Researchers Call for International Collaboration on Parathyroid Cancer

UConn Health researchers are calling for a global effort to study parathyroid tumors in a bid to find treatments for a rare but serious type of cancer.

A medical illustration showing the location of the parathyroid glands on the human body.

Researchers are calling for a concerted effort to study parathyroid cancer (Getty Images).

A collaborative, international effort to study parathyroid tumors is needed to uncover potential treatments, reports a multidisciplinary panel led by UConn Health and the MD Anderson Cancer Center in Houston. Advanced parathyroid cancer is deadly but rare, and finding enough patients will be crucial for development of badly needed new therapies for this disease.

The parathyroid may be the most important set of glands you never knew you had. First discovered in 1852 during the dissection of a deceased Indian rhinoceros cadaver, the parathyroid glands are very small. In humans they’ve been described as four lentil-sized bits of tissue on either side of the thyroid; even in a rhinoceros, each “lentil” is barely a centimeter in diameter. But though it’s small, it’s crucial to proper calcium flow through the body. If the parathyroid malfunctions it can destroy both your bones and your kidneys.

Thyroid, and parathyroids glands front and back view on white background. Thyroid, trachea and larynx. Vector diagram. Medical illustration.
(Getty Images)

The parathyroid’s major job is to regulate the amount of calcium in the blood. Calcium is famously important for the hardness of our bones and teeth. However, it’s just as important for cells, which use it to generate electrical fields that open and close membranes and carry messages along our nerves. Because of its vital roles, our body is very good at keeping calcium available at stable levels in our blood. The bones act as a calcium reserve, and if the level drops too low, the parathyroid glands release parathyroid hormone (PTH) to tell the bones to release a little. PTH also tells the kidneys to retain calcium instead of peeing it out, and the hormone acts indirectly on our guts to tell them to scavenge more calcium from our food.

The most common type of parathyroid disease is actually caused by chronic kidney disease. The kidneys lose function and don’t retain enough calcium, so levels in the blood continually drop. The parathyroid has to work overtime, releasing large amounts of PTH and growing bigger, sometimes turning into a benign tumor, in an effort to keep the heart and nervous system functioning. Meanwhile, the bones lose calcium and eventually develop osteoporosis.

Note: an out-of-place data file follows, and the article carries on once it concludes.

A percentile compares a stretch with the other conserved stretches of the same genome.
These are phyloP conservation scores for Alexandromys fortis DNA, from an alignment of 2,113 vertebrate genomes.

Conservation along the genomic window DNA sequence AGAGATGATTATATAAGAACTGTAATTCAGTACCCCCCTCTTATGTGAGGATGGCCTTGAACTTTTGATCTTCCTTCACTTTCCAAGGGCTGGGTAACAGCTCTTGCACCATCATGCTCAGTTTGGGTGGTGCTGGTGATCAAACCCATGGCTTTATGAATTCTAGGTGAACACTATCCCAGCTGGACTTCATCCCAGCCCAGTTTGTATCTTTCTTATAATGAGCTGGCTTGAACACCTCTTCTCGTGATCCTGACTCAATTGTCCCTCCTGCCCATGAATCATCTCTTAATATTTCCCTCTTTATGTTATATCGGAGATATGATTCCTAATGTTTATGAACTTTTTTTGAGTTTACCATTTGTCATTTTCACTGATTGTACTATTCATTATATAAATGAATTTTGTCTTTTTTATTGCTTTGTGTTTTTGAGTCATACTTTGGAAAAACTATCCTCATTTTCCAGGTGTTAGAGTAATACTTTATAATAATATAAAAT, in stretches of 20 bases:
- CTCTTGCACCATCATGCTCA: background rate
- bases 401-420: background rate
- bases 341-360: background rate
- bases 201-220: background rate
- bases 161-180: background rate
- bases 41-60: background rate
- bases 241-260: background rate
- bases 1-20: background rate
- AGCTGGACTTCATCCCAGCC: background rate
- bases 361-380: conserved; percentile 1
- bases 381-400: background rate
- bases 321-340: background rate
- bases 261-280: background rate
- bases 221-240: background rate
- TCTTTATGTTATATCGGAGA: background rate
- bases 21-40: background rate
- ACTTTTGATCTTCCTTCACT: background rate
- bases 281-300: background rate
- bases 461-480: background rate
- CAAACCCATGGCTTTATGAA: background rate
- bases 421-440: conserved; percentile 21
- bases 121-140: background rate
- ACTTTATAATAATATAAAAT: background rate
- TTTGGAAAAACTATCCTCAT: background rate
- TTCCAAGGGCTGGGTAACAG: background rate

Fortunately, if the kidney disease is treated and, if necessary, any parathyroid tumors are removed, the bones regain calcium and everything comes back into balance. The same positive outcome happens if someone develops a benign parathyroid tumor without kidney disease, also a common scenario. Surgical removal is typically successful and patients make a full recovery.

However, there’s a third kind of parathyroid disease, parathyroid cancer. It’s very rare, but hard to cure. Even when the primary tumor is removed, it can recur in the neck or spread to the lungs or elsewhere, in 50% of patients. Neither traditional chemotherapy nor radiation therapy has been effective in such advanced disease, so finding new therapies is essential. A team led by Dr. Andrew Arnold, the chief of endocrinology and metabolism at UConn Health and Professor of Medicine and Genetics and Genome Sciences at the UConn School of Medicine, has made important headway by discovering several key genetic derangements responsible for the growth of these cancers.

“The genetic insights we’re now looking for in the lab is how…these gene mutations are driving the tumor growth,” Arnold says. “We could hopefully find very targeted therapies to shut the tumor down.”

Another key goal of the researchers is to develop parathyroid cell lines that can be grown in the lab.

“In culture, they don’t grow well. Right now, they’ll stay alive, but they stop acting like parathyroid cells. They stop making PTH,” says Dr. Jessica Costa ’09 (DMD, PhD), a cancer researcher at UConn Health and assistant research professor at the UConn School of Medicine . “We need to get better at knowing what makes a parathyroid cell a parathyroid cell,” and creating that environment in the lab, Costa says.

Costa, Arnold, and the other national leaders who authored the report, which was published in August in Endocrine-Related Cancer, emphasize the need for a collaborative, international effort to identify parathyroid cancer patients and share tumor tissue and data, a need for better imaging of parathyroid tumors, more genetic analysis of the tumors, and cell lines so that drugs to treat parathyroid cancer can be tested in the lab.